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By Samuel Stoljar (auth.)

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Extra info for An Analysis of Rights

Sample text

But this sense, it is quickly seen, gives us little help in relation to rights, for it does not explain whether, or how, rights exist even if we do recognise the interest; the interest only reveals our motives for certain actions, including the reasons for our grievances or the reasons why we seek certain rights. To identify an interest, therefore, only tells half the story, the half in fact we already know, if only because, in this context, we can be supposed fully to know what we desire or want.

This brings us to another misconception, namely, that the old and canonical division between rights in personam and rights in rem has to do with two types of rights which, whatever their differences, are logically on a par. Rights in rem are not meant to create direct and personal relationships as do rights in personam; their purpose is to state claims or rights only against possible wrongs. Without rights in rem, moreover, we could not even formulate duties which are not purely personal or self-assumed, nor indicate general reciprocal obligations, 46 An Analysis of Rights all of a negative or abstaining kind, yet all of them creative of precisely those aggregate forbearances which alone offer the opportunities for an individual to have or enjoy personal or possessory immunities.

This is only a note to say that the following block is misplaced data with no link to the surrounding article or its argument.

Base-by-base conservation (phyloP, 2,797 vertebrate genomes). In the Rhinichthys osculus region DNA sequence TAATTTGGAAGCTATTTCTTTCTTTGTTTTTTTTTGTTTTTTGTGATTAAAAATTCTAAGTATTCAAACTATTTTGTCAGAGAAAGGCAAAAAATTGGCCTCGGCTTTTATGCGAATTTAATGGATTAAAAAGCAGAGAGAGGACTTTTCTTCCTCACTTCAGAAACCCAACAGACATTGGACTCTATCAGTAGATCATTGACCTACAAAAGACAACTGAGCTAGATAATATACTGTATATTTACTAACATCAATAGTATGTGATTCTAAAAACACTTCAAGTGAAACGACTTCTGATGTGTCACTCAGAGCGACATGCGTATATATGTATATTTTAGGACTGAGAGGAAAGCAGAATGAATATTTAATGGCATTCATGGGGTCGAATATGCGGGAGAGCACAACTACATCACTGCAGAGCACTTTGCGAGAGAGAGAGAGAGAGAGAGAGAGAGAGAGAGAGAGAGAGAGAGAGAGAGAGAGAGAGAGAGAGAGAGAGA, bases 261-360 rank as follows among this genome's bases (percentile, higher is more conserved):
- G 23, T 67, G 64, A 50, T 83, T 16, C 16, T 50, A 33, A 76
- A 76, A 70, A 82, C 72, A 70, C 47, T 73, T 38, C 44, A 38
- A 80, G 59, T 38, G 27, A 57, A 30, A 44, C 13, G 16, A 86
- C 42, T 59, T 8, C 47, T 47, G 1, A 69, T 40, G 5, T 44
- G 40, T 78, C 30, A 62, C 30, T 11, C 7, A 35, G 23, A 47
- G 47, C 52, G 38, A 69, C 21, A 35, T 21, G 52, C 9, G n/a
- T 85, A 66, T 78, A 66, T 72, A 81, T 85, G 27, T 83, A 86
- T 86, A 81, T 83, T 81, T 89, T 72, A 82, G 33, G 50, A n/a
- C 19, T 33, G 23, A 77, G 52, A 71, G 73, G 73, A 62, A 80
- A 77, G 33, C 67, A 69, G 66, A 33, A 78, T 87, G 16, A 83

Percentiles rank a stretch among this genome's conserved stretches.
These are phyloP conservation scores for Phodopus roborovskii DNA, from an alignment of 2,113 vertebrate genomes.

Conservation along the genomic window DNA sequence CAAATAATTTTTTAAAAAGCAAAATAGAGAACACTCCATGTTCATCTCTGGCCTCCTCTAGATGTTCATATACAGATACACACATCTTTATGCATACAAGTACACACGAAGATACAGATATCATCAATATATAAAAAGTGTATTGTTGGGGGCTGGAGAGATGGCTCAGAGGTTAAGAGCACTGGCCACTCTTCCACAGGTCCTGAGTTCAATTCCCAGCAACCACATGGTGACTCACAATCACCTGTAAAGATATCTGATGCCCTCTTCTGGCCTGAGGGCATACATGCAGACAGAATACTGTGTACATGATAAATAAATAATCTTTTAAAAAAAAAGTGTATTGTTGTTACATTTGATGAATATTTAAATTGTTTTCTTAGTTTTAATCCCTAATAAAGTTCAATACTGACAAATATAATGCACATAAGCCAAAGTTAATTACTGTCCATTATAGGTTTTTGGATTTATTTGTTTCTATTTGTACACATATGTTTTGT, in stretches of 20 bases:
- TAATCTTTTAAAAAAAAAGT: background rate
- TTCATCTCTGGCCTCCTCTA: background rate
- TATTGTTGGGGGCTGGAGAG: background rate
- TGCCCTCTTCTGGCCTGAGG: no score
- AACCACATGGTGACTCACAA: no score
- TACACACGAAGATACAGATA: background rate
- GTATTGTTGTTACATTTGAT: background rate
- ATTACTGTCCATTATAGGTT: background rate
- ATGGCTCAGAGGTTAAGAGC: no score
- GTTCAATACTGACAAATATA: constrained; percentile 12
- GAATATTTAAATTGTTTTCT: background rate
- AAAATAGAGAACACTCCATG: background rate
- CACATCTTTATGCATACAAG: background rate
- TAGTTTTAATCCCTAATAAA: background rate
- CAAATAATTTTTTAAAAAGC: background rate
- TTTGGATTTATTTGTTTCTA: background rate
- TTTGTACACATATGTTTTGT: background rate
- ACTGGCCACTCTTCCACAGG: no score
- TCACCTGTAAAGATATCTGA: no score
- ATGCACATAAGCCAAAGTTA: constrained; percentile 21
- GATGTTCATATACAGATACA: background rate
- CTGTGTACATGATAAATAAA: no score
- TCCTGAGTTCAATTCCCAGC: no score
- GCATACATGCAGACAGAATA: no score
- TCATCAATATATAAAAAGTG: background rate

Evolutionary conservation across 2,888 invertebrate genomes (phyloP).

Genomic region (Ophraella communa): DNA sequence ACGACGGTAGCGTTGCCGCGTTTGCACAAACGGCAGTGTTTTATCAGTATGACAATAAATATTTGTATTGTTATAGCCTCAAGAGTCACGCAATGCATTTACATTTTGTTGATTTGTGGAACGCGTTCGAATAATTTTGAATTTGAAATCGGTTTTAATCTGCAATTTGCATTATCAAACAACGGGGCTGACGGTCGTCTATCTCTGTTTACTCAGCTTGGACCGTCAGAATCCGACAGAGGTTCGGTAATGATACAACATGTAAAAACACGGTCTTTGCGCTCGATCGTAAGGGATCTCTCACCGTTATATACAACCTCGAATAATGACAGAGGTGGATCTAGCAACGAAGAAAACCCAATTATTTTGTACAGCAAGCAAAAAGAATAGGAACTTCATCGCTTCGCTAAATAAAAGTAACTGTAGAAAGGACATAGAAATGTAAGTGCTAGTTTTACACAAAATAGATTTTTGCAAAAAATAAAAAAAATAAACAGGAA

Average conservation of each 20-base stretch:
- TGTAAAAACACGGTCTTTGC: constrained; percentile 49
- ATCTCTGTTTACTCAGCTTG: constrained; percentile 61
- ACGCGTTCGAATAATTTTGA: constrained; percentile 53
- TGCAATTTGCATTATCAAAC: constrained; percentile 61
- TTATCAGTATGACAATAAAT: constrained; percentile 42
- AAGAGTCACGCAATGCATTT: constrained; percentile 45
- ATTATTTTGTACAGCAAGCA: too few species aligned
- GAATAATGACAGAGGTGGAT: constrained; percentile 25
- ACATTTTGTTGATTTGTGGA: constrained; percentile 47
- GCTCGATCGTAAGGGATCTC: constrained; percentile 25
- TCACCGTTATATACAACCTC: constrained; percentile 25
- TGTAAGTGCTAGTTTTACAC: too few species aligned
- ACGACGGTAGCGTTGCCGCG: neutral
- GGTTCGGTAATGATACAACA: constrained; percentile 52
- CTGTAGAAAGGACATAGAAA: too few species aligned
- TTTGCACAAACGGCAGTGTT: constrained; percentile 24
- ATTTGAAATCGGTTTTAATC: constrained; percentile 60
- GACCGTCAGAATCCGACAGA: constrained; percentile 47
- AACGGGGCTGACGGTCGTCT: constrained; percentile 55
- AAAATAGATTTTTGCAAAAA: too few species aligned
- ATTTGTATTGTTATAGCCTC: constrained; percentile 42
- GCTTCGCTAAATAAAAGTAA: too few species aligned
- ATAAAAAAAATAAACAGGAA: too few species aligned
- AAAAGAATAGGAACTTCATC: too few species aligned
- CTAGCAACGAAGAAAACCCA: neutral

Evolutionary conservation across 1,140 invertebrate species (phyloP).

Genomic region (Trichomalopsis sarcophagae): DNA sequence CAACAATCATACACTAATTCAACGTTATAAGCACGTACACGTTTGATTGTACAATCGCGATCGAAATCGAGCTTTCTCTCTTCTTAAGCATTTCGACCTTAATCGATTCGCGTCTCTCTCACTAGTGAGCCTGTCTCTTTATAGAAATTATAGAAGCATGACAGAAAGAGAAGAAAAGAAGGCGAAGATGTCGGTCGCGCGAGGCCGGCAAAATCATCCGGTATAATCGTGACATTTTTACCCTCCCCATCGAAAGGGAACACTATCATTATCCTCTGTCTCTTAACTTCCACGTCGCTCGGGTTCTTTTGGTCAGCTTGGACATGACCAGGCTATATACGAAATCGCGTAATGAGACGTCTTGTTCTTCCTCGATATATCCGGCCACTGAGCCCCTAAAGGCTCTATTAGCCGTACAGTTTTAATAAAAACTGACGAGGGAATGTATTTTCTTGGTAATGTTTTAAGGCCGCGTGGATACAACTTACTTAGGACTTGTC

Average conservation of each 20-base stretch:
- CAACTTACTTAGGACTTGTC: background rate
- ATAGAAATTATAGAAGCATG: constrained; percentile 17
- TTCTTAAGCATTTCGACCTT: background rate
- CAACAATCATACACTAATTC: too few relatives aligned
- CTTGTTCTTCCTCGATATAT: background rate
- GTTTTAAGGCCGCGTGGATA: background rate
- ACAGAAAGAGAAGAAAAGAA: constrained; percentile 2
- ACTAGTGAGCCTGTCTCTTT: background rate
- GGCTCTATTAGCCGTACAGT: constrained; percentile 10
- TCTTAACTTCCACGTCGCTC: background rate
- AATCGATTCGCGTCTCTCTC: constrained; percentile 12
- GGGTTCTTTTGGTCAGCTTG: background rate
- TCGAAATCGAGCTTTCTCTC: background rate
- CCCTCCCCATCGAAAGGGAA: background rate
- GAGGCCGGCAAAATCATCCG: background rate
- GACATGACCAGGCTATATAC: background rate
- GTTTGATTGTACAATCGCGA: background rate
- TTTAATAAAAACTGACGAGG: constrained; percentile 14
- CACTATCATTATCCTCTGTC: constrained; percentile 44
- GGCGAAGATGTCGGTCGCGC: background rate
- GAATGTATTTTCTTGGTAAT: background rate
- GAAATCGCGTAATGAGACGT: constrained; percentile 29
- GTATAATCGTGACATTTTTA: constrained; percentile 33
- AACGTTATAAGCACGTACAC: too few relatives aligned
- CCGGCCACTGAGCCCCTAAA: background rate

Furthermore, C's position is not quite so rightless as presented here. C, it is suggested, has the benefit but no right because it is only to B that A's promise is due since B alone can waive the claim; thus it is B who is wronged but not harmed while, on the other hand, it is C who is harmed but not wronged. Consequently only the promisee (B) has a claim against A as B alone is in a position to waive or press the claim, and it is this, not B's benefit, that gives him the right. How strong is this as a moral argument?

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